Life on the other side of the microphone
So I had my first-ever press conference yesterday. I mean the first press conference in which I’m the one behind the microphone.
During my career as a journalist, I went to more press conferences than I could count. But this time, I didn’t get to stand there and take notes and then think of the right questions to ask.
So, it was weird.
I was very nervous in the days leading up to it, and by Thursday morning my shoulders were in knots from the stress. I’m used to being read, not heard, and do not consider myself a public speaker. My husband, coincidentally, is. He’s an awesome teacher who gets asked to teach young journalists from Texas to South Carolina.
But me? Not so much.
However, I think I did OK. I had the press conference at Rudge Park — which is a park in my neighborhood that has a big pond with no water. It used to be a fishing hole in the summer and ice skating rink in the winter. When I first learned that, I got excited and wanted to spearhead a drive to fill it with water again because I love the idea of kids and families gathering there again. But then the city tore down the old warming house — I guess it was becoming a target for vandals — and when I brought up the idea to my councilman, Jonathan Cook, and the parks director, neither seemed too interested.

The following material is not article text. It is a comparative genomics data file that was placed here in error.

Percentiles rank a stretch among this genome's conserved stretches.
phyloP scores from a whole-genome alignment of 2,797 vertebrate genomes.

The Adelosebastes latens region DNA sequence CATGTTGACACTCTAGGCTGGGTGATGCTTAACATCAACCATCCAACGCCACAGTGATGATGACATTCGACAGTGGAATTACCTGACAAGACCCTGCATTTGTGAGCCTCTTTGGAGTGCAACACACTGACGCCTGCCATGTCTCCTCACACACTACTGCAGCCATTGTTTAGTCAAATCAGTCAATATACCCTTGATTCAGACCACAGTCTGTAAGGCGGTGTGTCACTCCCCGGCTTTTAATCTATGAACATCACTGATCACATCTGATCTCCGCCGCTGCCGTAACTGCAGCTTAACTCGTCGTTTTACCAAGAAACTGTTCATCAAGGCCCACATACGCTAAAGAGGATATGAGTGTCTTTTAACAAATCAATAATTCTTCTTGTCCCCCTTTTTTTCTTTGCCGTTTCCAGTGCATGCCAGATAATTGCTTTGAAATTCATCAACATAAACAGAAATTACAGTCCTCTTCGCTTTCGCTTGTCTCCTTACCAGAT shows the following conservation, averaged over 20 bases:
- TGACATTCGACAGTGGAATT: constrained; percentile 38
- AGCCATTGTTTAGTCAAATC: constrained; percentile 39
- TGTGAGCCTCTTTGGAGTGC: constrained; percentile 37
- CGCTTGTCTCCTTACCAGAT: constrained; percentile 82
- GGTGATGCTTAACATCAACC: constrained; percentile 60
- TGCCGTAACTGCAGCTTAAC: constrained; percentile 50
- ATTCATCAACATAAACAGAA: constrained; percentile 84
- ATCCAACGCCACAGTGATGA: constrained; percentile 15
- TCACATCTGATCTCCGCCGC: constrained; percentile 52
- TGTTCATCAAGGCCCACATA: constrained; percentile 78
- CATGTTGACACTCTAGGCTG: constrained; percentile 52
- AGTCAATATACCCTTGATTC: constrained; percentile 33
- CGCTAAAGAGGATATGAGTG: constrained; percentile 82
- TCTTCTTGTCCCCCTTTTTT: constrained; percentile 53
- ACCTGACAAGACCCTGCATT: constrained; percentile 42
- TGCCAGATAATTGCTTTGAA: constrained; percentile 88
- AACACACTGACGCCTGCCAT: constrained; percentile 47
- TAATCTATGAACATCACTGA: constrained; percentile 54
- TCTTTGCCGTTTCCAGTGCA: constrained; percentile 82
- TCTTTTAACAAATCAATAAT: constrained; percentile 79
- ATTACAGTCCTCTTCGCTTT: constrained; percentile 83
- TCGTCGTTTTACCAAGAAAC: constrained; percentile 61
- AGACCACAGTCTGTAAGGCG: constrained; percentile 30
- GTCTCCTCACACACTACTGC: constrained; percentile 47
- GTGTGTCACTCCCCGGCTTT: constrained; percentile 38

Parks Director Lynn Johnson said the city stopped filling the pond with water every year because it cost about $1,000 and some winters it didn’t get cold enough to freeze. He said the city worked with the Irvingdale neighborhood to come up with a plan to take out the stone curbing around the pond and convert the big hole into a big lawn area — but also doesn’t have the money to do that yet.
That frustrates me, and now that I’m no longer a reporter, I have the freedom to do something about it. If the neighborhood wants a big green space, that’s fine, but to me the big empty pond is a sad symbol of the budget problems facing Lincoln.
I don’t understand how the city can afford to spend hundreds of millions of dollars on projects like Antelope Valley and the arena, but can’t afford to put water in a neighborhood pond or keep water flowing in the city’s water fountains on Centennial Mall and near Sunken Gardens.
That empty pond is part of the reason I decided to get involved on a new level, and run for the City Council. It’s great to be bold and embark on ambitious projects like the arena — if we’re willing to pay for them with new taxes — but we’ve also got to figure out how to get back to basics — by properly maintaining streets, fixing bridges and sidewalks and mowing parks. And yes, filling ponds and water fountains with water.